GA largely ignored by Hebrew-speaking press

Organizers: Media disdain just shows ignorance; Israelis can learn a lot from us, participants say.

olmert looking at crowd good one 248 AJ (photo credit: Ariel Jerozolimski)
olmert looking at crowd good one 248 AJ
(photo credit: Ariel Jerozolimski)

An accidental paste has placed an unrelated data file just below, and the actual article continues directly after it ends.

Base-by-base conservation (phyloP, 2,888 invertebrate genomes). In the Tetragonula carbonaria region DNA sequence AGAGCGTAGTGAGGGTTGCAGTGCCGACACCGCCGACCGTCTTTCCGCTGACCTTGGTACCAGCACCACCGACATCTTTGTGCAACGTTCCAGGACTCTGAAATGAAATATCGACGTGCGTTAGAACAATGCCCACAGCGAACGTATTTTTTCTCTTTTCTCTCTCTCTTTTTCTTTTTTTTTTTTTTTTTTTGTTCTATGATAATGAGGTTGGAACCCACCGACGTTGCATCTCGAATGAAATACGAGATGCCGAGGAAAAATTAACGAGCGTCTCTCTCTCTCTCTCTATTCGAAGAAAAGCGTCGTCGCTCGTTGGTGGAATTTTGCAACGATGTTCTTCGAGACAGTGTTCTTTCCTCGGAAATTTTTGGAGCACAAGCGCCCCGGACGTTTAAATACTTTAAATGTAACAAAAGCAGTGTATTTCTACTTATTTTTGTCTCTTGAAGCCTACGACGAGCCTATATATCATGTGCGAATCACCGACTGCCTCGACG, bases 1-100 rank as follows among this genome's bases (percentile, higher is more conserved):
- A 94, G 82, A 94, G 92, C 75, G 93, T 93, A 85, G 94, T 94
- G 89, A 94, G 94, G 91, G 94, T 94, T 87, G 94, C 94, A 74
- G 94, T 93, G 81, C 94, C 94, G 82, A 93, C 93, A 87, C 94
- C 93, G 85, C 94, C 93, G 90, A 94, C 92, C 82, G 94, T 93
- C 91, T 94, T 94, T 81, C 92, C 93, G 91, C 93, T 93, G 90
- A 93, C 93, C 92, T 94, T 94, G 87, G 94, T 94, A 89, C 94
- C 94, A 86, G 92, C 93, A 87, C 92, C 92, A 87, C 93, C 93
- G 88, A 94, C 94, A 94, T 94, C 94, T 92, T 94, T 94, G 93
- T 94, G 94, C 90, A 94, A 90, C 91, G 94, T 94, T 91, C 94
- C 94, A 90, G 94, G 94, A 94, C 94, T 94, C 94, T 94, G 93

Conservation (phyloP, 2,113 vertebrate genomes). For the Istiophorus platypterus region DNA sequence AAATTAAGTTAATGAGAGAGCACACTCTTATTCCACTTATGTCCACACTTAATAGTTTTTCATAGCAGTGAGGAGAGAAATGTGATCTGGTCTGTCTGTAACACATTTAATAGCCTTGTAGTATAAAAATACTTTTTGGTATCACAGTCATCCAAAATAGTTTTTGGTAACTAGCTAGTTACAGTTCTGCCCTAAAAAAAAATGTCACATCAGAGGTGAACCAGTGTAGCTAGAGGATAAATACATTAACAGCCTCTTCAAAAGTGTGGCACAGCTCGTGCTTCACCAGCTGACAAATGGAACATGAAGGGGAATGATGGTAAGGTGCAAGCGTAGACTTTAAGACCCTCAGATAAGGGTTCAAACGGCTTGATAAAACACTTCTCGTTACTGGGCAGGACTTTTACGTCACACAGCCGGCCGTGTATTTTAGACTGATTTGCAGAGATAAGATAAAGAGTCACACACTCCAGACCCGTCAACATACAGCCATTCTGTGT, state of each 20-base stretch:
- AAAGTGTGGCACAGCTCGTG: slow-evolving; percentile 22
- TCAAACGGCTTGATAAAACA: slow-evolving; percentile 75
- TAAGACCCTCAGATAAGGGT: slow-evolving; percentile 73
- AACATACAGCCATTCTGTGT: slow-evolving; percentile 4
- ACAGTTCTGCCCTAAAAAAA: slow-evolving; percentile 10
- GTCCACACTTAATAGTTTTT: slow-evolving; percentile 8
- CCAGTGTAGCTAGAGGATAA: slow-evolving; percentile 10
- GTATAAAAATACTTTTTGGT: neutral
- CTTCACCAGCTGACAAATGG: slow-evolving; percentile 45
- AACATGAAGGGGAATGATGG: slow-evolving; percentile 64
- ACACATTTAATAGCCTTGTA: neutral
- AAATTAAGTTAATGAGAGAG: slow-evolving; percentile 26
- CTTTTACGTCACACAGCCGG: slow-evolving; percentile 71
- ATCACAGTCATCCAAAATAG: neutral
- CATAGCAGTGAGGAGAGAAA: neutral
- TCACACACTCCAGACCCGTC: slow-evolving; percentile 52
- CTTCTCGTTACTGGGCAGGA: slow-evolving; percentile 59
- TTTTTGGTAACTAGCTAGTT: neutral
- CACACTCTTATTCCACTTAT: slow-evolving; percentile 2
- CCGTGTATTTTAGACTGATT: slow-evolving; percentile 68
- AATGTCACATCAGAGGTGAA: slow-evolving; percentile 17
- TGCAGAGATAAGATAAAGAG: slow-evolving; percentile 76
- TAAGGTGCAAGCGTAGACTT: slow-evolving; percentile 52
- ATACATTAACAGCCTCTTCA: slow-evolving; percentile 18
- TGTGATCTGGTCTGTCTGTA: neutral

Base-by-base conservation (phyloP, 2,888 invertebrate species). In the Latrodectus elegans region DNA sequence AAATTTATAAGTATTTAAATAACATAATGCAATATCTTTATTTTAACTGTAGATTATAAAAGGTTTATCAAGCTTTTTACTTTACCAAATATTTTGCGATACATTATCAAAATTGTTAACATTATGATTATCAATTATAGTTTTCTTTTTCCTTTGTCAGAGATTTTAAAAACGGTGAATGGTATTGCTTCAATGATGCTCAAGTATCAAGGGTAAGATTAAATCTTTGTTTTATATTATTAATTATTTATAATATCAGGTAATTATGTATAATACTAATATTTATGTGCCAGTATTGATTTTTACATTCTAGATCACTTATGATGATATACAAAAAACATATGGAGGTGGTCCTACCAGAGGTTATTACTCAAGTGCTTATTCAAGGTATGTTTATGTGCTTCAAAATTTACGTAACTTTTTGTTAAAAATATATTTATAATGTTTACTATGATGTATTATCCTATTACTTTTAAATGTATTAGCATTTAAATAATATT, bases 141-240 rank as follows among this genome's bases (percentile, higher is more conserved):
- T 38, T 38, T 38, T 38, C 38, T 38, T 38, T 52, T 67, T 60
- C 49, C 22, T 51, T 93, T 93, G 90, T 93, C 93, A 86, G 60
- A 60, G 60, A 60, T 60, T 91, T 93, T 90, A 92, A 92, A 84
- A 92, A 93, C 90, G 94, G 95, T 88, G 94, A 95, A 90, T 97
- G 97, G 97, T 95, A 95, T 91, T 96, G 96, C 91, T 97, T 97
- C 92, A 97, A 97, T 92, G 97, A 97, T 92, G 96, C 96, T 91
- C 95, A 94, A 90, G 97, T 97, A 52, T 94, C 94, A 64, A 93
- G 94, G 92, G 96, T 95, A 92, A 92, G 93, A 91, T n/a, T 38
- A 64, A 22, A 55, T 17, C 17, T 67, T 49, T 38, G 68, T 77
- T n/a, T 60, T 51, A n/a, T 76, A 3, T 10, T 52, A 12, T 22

All but ignored by the Hebrew-speaking press as they gathered in Jerusalem this week, American Jewish professionals and activists have lashed out at the Israeli media and society for failing to notice - and learn from - another Jewish community nearly as large as their own. Coverage in the Hebrew media of the General Assembly of the United Jewish Communities, the umbrella body that represents billions of dollars of annual charity donations from hundreds of thousands of North American Jewish households, was generally limited to policy speeches given at the conference by Israeli politicians. Speaking to journalism students this week, Ma'ariv Diaspora affairs reporter Eli Berdenstein admitted he did not know a great deal about American Jewry, but in any case rejected the idea that US Jews who claim they are "Jews by choice" are authentically Jewish. Danny Ababa, Diaspora reporter for Israel's largest daily, Yediot Aharonot, told The Jerusalem Post that "this whole business [the GA] is one big kiss-up to rich people. American Jews are not authentic; they're obsessed with money; there's something annoying about them." "Can you imagine such arrogant statements about a convention of social workers from Africa?" responded an irate American Jewish official who asked to remain anonymous. "American Jews are obsessed with money? This is a fund-raising organization gathered in a professional conference. The Israeli journalists don't even understand where they are. It's like walking into an art museum and complaining the art isn't edible. These are the people the Israeli media put in the nexus where Israelis meet American Jewry?" he asked. Israel's English-language press devoted extensive coverage to the gathering of one of the largest charitable networks in the world. The Post and the English-language edition of Haaretz both devoted a supplement and ran many news and opinion articles about American Jewish society and philanthropy this week. Yet at the same time, Haaretz's Hebrew edition almost failed to note the conference's existence. A glance at the papers' Web sites also showed the same disparity in coverage. "They don't understand the community, the day-to-day work of charity and volunteering, people devoting their whole lives to these things," agreed Malcolm Hoenlein, executive vice chairman of the Conference of Presidents of Major American Jewish Organizations. "The Israeli media's disdain is not new. It's responsible for a lot of the gap in knowledge about American Jewry [among Israelis]." According to Rabbi Joel Meyers, executive vice president of the Rabbinical Assembly, even "Israeli reporters who come to the United States generally don't take the time to learn about American Jewry. They just cover politics." The disdain may be hindering Israelis' ability to learn a great deal from their American counterparts, many at the conference said. American Jews may respect Israelis, says Howard Wohl, chairman of the executive of BBYO, the B'nai B'rith Youth Organization, but they "see Israel itself as a corrupt country with an unstable government where every group looks out for itself. Israel is not a light unto the nations." First and foremost, Israelis could learn from Americans about religious education and pluralism, GA participants said. "Israelis speak Hebrew, but many live lives devoid of Judaism. Just closing your schools on Shavuot is not the totality of Judaism," said Rabbi Jerome Epstein, executive vice president of the United Synagogue of Conservative Judaism. "Israelis can learn from us about giving to Israel itself," insisted Judy Shereck, national vice president of Hadassah. "Some Israeli kids who come to our summer camps say they learned more about Israel at our camp than they did growing up in Israel. They have to come to America to want to 'make aliya.'" In religious terms, "American Jews don't understand why there are so many secular Israelis," Shereck said. "Israeli kids attending our camps are often upset and surprised that we require them to join Shabbat prayers." Participants said Israelis could also learn from the Americans' commitment to giving to charitable causes. "Together with [Americans'] sharp individualism, you have to appreciate their social involvement, their idea of a community - something we don't have," said UJC senior vice president Nahman Shai, who recently announced he would run for a Kadima Knesset slot. "They also know how it feels to be a minority, so they take care of each other. Even though our situation as a small people is similar, we don't understand how to do this," added Shai. "Israelis are sort of blasé about philanthropy," said a participant from New England who wondered whether "the GA should include sessions where Israelis talk about how they can start solving social problems in their own communities." Lastly, participants pointed to a sense of Jewish unity, or "peoplehood," which they believed was stronger among American Jews than among Israelis. "We're living in a time of grace - American Jewry finally understands that the connection to Israel is part of a modern Jewish identity," said Dr. Shlomi Ravid, the director of the International School for Jewish Peoplehood Studies at Beth Hatefutsoth in Tel Aviv and founder of the Israel Center in San Francisco. "Just now, when they're turning toward us [Israelis], we're stuck in a model that can't see them as anything but a source of money and manpower. In the moment when American Jews want real dialogue, we're shown to be weak," Ravid said. Few Israelis attended the conference, but one of them, highly respected former education minister Aharon Yadlin, defended Israelis' contribution to their society. "Israelis pay one of the highest tax rates in the world, serve in the army, go on yearlong national service projects to help immigrants and the elderly," Yadlin said. "Also, there is some Israeli philanthropy, even if it's not enough. After all, many Israeli nonprofits raise much of their money from Israelis. "Even so, the main point is that Israelis have to begin to understand that the Jews in Israel are part of a larger Jewish people. We should teach the young generation in Israel to see itself first as Jewish before it is Israeli," he said. Until that happens, the Israeli media's failure to report seriously on American Jewry will mar the relationship, said a participant from New York. "The media here seems to be too boorish and closed-minded to see under their noses a charity that takes care of hundreds of thousands of people," he complained. "Worse, the Israeli public holds these opinions because nobody in a position of responsibility knows the truth about American Jewry. They're stuck with these primitive, half-baked excuses for commentary."